Sunday, March 26, 2023

What Is The Immune Response To Vaccination

Prevention Of Infection Versus Disease

Vaccine produces immune response, AstraZeneca says

In the case of the current pandemic of the virus SARS-CoV-2, a vaccine that prevents severe disease and disease-driven hospitalization could have a substantial public health impact. However, a vaccine that could also block acquisition of the virus, and thus prevent both asymptomatic and mild infection, would have much larger impact by reducing transmission in the community and potentially establishing herd immunity.

Two Types Of Vaccines

There are two major types of vaccines, live and non-live. Live vaccines contain the disease organism in a weakened form. They create a mild natural infection in the body, usually so mild that there are no symptoms. These vaccines give good protection against the disease they were designed for from the first dose.

Non-live vaccines contain the killed disease organism or parts of it. They are not very good at stimulating the immune system and usually have to be given with a helper substance, known as an adjuvant, and in several shots to give disease protection. The non-live vaccines can never create the real disease, so most doctors prefer them over live vaccines.

We have now investigated four live vaccines and six non-live vaccines, in Guinea-Bissau and other low-income countries, as well as in Denmark. A consistent pattern has emerged. The live vaccines reduce death and disease much more than can be explained by the specific protection. But the non-live vaccines, in spite of protecting against the vaccine disease, are associated with negative effects on health, including death, particularly for girls. Here are two examples.

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Multiple Vaccines Overwhelm Immune System Another Myth Debunked

There are a large number of tropes and myths pushed by the anti-vaccine crowd. Like toxic chemicals in vaccines. Or vaccines cause autism. And one that keeps showing up multiple vaccines overwhelm the immune system.

And like other articles Ive written about anti-vaccine myths and tropes, the idea of multiple vaccines harming children is easily debunked by scientific facts. And were doing that right here.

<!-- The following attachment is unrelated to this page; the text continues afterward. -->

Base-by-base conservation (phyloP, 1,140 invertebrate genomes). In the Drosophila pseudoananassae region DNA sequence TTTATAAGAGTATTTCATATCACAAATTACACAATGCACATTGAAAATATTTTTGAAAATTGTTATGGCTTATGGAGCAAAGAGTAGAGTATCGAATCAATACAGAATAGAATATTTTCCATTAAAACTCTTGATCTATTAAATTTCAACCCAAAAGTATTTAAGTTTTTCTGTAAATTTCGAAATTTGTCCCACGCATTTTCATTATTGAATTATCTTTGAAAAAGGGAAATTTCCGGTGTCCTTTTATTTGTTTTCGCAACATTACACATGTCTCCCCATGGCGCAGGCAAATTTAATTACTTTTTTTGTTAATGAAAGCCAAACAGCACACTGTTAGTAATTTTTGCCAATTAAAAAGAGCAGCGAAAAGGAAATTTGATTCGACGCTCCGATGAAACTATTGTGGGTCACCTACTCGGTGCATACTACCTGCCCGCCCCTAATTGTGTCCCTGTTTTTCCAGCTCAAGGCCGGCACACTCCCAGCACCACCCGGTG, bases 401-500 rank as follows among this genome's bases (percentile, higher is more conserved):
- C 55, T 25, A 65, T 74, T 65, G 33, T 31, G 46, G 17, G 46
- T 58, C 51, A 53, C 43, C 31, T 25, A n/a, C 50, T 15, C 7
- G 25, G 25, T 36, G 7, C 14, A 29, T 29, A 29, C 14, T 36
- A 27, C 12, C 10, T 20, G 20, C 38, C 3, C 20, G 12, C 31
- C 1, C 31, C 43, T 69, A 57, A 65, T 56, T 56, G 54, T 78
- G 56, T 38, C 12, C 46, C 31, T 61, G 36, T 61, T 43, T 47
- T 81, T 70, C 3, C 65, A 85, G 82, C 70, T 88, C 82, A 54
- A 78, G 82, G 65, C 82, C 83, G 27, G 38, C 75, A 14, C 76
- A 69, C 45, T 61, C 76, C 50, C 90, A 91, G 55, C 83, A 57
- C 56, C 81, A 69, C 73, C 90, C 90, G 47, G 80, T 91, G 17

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Why Do Some Vaccinated People Still Get Infected

Following vaccination, some people may experience breakthrough infection where they still get the virus or illness despite being fully vaccinated. This is more likely if high levels of viruses are circulating in a population, or if certain viral variants are particularly contagious.9,10 No vaccine is 100% effective so some breakthrough infections are expected. Importantly, they dont mean the vaccine isnt working. The role of many vaccines is to prevent serious illness and death, not infection altogether.11 If breakthrough infections do occur in vaccinated people, the symptoms are usually less severe and may result in fewer hospitalisations and deaths than infections in those who are unvaccinated.10,12

If I Feel Sick After My Shot Does That Signal Strong Immunity

Vaccines: The Short on Shots

Scientists havent identified any relationship between the initial inflammatory reaction and the long-term response that leads to protection. Theres no scientific proof that someone with more obvious side effects from the vaccine is then better protected from COVID-19. And theres no reason that having an exaggerated innate response would make your adaptive response any better.

Both the authorizedmRNA vaccines provided protective immunity to over 90% of recipients, but fewer than 50% reported any reaction to the vaccine and far fewer had severe reactions.

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The Immune Response Following Vaccination

Schematic representation of the immune response and its age-related alterations following vaccination. Protein antigens administered together with adjuvants induce the activations of innate immune responses at the site of injection. The antigen is taken up by antigen-presenting cells , such as macrophages and dendritic cells . The local innate immune response facilitates maturation of DCs, which present stable major histocompatibility complex/peptide complexes . Mature DCs migrate into lymph nodes , where they induce activation and clonal expansion of naive CD4+ and CD8+ T cells. The activation and differentiation of naive B cells is induced by antigen and CD4+ T cell help . Naive B cells differentiate into memory B cells and antibody-secreting B cells . Long-term immunity is assured by memory B and T cells in the blood and lymph nodes, as well as by long-lived plasma cells and memory T cells in the bone marrow .

Protection From Reinfection In Cohort Studies